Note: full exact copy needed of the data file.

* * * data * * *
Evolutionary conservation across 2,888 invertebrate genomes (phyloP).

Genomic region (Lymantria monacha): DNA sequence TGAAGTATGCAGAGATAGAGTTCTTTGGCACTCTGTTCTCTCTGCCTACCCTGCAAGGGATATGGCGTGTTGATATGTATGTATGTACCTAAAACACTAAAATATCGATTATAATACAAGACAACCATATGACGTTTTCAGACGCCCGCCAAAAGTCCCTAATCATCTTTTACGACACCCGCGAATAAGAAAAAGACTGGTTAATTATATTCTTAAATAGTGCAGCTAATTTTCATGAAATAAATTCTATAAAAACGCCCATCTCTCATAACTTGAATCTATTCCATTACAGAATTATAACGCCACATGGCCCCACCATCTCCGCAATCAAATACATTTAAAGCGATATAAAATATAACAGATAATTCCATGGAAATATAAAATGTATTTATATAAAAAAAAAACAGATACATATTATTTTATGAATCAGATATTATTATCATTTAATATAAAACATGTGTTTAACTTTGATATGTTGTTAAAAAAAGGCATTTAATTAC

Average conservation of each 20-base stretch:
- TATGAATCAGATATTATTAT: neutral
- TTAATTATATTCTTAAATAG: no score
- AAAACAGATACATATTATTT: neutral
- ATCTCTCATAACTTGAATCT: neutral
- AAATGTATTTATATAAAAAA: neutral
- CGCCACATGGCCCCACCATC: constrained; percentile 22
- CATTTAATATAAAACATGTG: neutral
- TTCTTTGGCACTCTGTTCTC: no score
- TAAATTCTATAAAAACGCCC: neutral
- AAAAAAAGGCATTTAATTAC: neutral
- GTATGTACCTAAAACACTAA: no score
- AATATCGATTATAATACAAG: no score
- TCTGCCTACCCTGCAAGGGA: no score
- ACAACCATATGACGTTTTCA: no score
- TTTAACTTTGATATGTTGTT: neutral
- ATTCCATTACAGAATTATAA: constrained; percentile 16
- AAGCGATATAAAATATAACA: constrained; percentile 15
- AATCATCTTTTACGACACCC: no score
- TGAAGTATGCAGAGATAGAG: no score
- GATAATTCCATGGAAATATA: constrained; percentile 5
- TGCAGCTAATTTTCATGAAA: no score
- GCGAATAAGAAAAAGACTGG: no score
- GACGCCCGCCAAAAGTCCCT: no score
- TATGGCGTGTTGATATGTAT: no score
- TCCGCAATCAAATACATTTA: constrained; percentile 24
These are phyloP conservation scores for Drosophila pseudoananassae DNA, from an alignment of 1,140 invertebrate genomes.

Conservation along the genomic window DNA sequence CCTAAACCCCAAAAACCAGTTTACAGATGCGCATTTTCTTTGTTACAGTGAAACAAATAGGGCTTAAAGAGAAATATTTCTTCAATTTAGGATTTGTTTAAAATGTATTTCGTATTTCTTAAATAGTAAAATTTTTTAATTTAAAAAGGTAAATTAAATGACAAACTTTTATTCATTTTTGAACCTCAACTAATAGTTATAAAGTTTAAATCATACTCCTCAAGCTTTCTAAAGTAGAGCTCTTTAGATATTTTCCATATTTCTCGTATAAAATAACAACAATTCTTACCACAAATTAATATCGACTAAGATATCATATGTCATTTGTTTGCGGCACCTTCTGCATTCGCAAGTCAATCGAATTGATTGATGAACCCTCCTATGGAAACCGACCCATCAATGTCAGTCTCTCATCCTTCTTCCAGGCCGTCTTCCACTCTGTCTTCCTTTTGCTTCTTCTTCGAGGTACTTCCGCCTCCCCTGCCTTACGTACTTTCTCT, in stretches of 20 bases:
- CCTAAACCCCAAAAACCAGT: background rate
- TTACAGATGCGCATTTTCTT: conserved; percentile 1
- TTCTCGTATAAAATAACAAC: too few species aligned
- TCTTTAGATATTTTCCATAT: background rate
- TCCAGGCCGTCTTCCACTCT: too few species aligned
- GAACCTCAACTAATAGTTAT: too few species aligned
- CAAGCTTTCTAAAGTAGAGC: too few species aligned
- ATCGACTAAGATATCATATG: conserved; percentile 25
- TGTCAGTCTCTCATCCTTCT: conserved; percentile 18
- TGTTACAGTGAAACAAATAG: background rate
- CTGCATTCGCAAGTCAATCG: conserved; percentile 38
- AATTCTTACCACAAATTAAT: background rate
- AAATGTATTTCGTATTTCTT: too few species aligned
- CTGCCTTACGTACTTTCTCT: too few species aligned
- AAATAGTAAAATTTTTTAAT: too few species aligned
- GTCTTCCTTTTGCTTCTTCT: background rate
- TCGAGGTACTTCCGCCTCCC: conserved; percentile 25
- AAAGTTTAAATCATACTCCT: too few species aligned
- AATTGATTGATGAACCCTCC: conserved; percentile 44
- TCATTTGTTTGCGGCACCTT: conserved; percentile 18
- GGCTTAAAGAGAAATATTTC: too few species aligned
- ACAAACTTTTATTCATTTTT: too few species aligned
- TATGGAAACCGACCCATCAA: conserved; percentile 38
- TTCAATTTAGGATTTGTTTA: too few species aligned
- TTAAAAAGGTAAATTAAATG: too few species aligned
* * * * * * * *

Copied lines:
Evolutionary conservation across 2,888 invertebrate genomes (phyloP).

Genomic region (Lymantria monacha): DNA sequence TGAAGTATGCAGAGATAGAGTTCTTTGGCACTCTGTTCTCTCTGCCTACCCTGCAAGGGATATGGCGTGTTGATATGTATGTATGTACCTAAAACACTAAAATATCGATTATAATACAAGACAACCATATGACGTTTTCAGACGCCCGCCAAAAGTCCCTAATCATCTTTTACGACACCCGCGAATAAGAAAAAGACTGGTTAATTATATTCTTAAATAGTGCAGCTAATTTTCATGAAATAAATTCTATAAAAACGCCCATCTCTCATAACTTGAATCTATTCCATTACAGAATTATAACGCCACATGGCCCCACCATCTCCGCAATCAAATACATTTAAAGCGATATAAAATATAACAGATAATTCCATGGAAATATAAAATGTATTTATATAAAAAAAAAACAGATACATATTATTTTATGAATCAGATATTATTATCATTTAATATAAAACATGTGTTTAACTTTGATATGTTGTTAAAAAAAGGCATTTAATTAC

Average conservation of each 20-base stretch:
- TATGAATCAGATATTATTAT: neutral
- TTAATTATATTCTTAAATAG: no score
- AAAACAGATACATATTATTT: neutral
- ATCTCTCATAACTTGAATCT: neutral
- AAATGTATTTATATAAAAAA: neutral
- CGCCACATGGCCCCACCATC: constrained; percentile 22
- CATTTAATATAAAACATGTG: neutral
- TTCTTTGGCACTCTGTTCTC: no score
- TAAATTCTATAAAAACGCCC: neutral
- AAAAAAAGGCATTTAATTAC: neutral
- GTATGTACCTAAAACACTAA: no score
- AATATCGATTATAATACAAG: no score
- TCTGCCTACCCTGCAAGGGA: no score
- ACAACCATATGACGTTTTCA: no score
- TTTAACTTTGATATGTTGTT: neutral
- ATTCCATTACAGAATTATAA: constrained; percentile 16
- AAGCGATATAAAATATAACA: constrained; percentile 15
- AATCATCTTTTACGACACCC: no score
- TGAAGTATGCAGAGATAGAG: no score
- GATAATTCCATGGAAATATA: constrained; percentile 5
- TGCAGCTAATTTTCATGAAA: no score
- GCGAATAAGAAAAAGACTGG: no score
- GACGCCCGCCAAAAGTCCCT: no score
- TATGGCGTGTTGATATGTAT: no score
- TCCGCAATCAAATACATTTA: constrained; percentile 24
These are phyloP conservation scores for Drosophila pseudoananassae DNA, from an alignment of 1,140 invertebrate genomes.

Conservation along the genomic window DNA sequence CCTAAACCCCAAAAACCAGTTTACAGATGCGCATTTTCTTTGTTACAGTGAAACAAATAGGGCTTAAAGAGAAATATTTCTTCAATTTAGGATTTGTTTAAAATGTATTTCGTATTTCTTAAATAGTAAAATTTTTTAATTTAAAAAGGTAAATTAAATGACAAACTTTTATTCATTTTTGAACCTCAACTAATAGTTATAAAGTTTAAATCATACTCCTCAAGCTTTCTAAAGTAGAGCTCTTTAGATATTTTCCATATTTCTCGTATAAAATAACAACAATTCTTACCACAAATTAATATCGACTAAGATATCATATGTCATTTGTTTGCGGCACCTTCTGCATTCGCAAGTCAATCGAATTGATTGATGAACCCTCCTATGGAAACCGACCCATCAATGTCAGTCTCTCATCCTTCTTCCAGGCCGTCTTCCACTCTGTCTTCCTTTTGCTTCTTCTTCGAGGTACTTCCGCCTCCCCTGCCTTACGTACTTTCTCT, in stretches of 20 bases:
- CCTAAACCCCAAAAACCAGT: background rate
- TTACAGATGCGCATTTTCTT: conserved; percentile 1
- TTCTCGTATAAAATAACAAC: too few species aligned
- TCTTTAGATATTTTCCATAT: background rate
- TCCAGGCCGTCTTCCACTCT: too few species aligned
- GAACCTCAACTAATAGTTAT: too few species aligned
- CAAGCTTTCTAAAGTAGAGC: too few species aligned
- ATCGACTAAGATATCATATG: conserved; percentile 25
- TGTCAGTCTCTCATCCTTCT: conserved; percentile 18
- TGTTACAGTGAAACAAATAG: background rate
- CTGCATTCGCAAGTCAATCG: conserved; percentile 38
- AATTCTTACCACAAATTAAT: background rate
- AAATGTATTTCGTATTTCTT: too few species aligned
- CTGCCTTACGTACTTTCTCT: too few species aligned
- AAATAGTAAAATTTTTTAAT: too few species aligned
- GTCTTCCTTTTGCTTCTTCT: background rate
- TCGAGGTACTTCCGCCTCCC: conserved; percentile 25
- AAAGTTTAAATCATACTCCT: too few species aligned
- AATTGATTGATGAACCCTCC: conserved; percentile 44
- TCATTTGTTTGCGGCACCTT: conserved; percentile 18
- GGCTTAAAGAGAAATATTTC: too few species aligned
- ACAAACTTTTATTCATTTTT: too few species aligned
- TATGGAAACCGACCCATCAA: conserved; percentile 38
- TTCAATTTAGGATTTGTTTA: too few species aligned
- TTAAAAAGGTAAATTAAATG: too few species aligned